We asked a local historian to try and find the primary source for the story. He duly found what seems to be the original reference to the event. It appears in John Hassell's Tour of the Isle of Wight published in 1790. Following a brief description of the fort, Hassell says "During the last war several privateers entered the bay and tried to destroy it but were not able to succeed in the attempt; beating down a few chimneys was the height of their achievements. It was repaired not many years later." In the absence of any other source for the attack, it looks as if additional detail can only be subsequent embellishment.
  It is pertinent that Sir Richard Worsley, in his Island history of 1781, also refers to fort repairs but in an entirely different context. He says of the fort "It had been much neglected but has lately been put into repair at considerable expense to the crown, and the apartments made fit for the reception of the captain, who resides here in the summer." Had an attack taken place by this time, Worsley would have surely mentioned it.
  When John Paul Jones wasn't battling with British warships, he did pursue a policy of raiding English harbours: the most famous involved a landing at Whitehaven in 1778. His campaign came to an end early in 1781 when he returned to America. The War of Independence ended two years later. If Hassell is correct that the attack on Sandown Fort took place during the 'war', but presumably after Worsley compiled his history, the time frame for the event is limited. More importantly, by this period, American privateers had almost certainly returned home. Given France's alliance with America, it seems likely the assailant was a more traditional foe and it was French privateers who attacked the fort. We will probably never know whether it was a carefully planned raid or just opportunistic cannon-fire.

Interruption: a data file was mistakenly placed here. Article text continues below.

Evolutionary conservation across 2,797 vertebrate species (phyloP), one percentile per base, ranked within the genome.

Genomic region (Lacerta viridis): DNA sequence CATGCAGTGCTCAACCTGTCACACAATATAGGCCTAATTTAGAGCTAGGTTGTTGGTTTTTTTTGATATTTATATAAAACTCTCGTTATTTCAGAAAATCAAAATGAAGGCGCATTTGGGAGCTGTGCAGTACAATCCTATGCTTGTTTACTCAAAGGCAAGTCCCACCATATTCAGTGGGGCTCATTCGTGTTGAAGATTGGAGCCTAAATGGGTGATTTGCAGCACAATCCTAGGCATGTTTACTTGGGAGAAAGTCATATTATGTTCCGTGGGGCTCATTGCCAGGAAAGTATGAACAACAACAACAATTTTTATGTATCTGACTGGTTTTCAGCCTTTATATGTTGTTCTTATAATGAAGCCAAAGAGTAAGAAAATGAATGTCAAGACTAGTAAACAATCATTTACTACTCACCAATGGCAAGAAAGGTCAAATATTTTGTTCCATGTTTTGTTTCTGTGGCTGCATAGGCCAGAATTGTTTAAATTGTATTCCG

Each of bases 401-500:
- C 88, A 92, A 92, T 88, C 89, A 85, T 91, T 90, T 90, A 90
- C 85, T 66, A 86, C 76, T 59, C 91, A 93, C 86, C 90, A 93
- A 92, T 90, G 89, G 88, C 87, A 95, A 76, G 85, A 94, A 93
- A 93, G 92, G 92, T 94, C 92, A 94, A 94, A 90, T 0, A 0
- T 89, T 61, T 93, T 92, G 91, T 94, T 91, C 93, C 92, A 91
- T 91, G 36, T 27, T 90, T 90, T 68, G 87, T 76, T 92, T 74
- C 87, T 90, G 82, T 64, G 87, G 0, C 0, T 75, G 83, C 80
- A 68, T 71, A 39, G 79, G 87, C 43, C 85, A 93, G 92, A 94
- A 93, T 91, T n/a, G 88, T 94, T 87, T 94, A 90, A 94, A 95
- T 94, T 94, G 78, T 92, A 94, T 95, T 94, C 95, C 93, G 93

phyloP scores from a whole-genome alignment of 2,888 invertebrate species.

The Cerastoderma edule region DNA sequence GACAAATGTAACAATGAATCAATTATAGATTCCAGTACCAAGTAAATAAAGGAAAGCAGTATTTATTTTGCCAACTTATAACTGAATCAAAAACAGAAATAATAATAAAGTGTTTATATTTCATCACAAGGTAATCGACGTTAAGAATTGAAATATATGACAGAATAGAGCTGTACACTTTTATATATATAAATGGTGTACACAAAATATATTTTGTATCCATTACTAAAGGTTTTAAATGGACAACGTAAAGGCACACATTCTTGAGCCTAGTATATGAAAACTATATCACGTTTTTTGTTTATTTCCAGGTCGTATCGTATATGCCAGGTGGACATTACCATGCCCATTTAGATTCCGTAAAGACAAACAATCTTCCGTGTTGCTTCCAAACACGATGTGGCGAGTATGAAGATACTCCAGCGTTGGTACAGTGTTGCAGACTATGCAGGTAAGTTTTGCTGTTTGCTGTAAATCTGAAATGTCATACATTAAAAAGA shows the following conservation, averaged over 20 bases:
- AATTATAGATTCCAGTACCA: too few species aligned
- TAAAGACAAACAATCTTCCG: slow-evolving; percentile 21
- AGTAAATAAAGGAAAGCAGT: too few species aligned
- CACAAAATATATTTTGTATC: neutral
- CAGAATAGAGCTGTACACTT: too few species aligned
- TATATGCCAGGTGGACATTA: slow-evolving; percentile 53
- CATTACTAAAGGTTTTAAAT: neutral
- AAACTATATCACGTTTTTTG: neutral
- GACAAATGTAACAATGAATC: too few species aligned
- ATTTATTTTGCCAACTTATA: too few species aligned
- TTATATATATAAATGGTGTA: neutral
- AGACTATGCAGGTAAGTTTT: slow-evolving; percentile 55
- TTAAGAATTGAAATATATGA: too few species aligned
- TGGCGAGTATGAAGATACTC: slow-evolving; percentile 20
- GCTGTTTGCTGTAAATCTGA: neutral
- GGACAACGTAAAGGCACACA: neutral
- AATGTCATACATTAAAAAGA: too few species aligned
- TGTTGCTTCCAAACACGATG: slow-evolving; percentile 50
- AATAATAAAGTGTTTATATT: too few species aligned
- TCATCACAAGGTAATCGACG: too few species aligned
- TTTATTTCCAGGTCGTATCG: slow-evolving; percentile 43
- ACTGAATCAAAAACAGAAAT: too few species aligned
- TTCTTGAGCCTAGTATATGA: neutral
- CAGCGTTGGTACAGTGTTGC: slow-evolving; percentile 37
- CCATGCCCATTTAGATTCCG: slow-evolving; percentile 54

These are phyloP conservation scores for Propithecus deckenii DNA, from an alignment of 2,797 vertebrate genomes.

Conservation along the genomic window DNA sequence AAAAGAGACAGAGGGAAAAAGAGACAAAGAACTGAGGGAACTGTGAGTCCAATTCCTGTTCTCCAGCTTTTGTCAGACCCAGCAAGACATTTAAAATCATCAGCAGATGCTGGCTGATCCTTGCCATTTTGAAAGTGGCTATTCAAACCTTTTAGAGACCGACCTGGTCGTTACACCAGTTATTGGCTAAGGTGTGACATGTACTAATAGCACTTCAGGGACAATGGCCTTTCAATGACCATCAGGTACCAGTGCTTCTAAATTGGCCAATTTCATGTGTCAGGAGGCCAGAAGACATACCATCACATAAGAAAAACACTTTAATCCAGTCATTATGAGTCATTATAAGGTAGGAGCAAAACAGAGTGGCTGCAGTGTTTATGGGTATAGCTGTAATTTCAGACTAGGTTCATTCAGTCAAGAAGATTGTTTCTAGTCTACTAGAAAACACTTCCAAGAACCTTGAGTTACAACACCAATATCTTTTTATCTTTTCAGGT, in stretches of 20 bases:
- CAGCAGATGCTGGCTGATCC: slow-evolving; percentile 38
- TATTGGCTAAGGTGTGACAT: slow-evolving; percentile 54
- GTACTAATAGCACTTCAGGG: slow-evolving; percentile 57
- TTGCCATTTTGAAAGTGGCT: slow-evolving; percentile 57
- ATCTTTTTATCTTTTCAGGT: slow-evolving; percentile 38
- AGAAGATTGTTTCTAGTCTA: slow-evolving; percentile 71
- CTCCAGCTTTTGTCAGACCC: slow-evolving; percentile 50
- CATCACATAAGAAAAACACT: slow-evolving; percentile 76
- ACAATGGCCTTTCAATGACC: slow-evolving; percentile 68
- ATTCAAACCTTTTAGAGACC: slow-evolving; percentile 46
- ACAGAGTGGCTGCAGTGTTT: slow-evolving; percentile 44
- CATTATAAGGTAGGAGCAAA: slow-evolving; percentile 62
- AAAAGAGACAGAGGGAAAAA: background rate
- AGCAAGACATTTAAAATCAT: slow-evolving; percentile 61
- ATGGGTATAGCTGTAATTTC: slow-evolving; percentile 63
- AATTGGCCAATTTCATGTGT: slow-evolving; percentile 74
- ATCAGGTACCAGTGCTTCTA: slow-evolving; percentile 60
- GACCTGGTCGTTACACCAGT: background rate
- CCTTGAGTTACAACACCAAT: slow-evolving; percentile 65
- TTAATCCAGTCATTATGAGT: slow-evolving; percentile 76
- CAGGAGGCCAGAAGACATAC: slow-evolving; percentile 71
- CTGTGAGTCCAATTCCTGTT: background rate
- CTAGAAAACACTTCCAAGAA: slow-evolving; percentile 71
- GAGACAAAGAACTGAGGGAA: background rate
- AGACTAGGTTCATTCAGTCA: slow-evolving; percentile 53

December 2007
Over recent months the County Archaeology Service has been migrating its Sites and Monuments Record (SMR) into a database and integrated computerised mapping system to achieve national standards. This coincides with replacing SMR with the new national Historical Environment Records (HER). The main use of the SMR was as a preliminary check for planning applications. Unfortunately the vast historical detail it contained rarely found its way into the public domain. The HER system was developed in recognition that the range of data justified a wider application, which will hopefully encourage more general publication and firmly establish it as a public resource.